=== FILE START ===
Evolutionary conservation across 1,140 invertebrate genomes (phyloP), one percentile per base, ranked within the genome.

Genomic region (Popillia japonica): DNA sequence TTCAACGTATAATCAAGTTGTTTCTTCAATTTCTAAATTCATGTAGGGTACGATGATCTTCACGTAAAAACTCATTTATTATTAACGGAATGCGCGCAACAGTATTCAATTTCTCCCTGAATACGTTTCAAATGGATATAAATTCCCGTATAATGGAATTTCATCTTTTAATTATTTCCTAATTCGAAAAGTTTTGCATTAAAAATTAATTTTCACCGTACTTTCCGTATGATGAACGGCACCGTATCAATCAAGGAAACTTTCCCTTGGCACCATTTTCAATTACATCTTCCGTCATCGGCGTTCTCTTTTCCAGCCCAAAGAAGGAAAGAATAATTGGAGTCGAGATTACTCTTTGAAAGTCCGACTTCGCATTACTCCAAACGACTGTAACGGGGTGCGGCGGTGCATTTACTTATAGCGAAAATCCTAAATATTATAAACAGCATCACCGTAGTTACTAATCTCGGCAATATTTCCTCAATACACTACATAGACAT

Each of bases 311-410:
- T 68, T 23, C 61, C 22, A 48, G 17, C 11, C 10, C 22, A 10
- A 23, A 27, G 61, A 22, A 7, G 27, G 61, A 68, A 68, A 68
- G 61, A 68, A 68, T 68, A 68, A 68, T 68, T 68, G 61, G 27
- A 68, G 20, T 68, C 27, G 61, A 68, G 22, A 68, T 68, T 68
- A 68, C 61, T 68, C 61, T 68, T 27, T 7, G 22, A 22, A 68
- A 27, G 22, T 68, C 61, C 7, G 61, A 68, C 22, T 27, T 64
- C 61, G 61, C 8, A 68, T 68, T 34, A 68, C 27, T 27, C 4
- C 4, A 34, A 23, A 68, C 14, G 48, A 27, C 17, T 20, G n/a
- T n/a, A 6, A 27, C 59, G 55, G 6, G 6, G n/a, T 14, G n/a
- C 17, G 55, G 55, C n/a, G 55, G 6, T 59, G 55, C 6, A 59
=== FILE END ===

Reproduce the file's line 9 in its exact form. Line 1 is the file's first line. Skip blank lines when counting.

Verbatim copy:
- A 27, G 22, T 68, C 61, C 7, G 61, A 68, C 22, T 27, T 64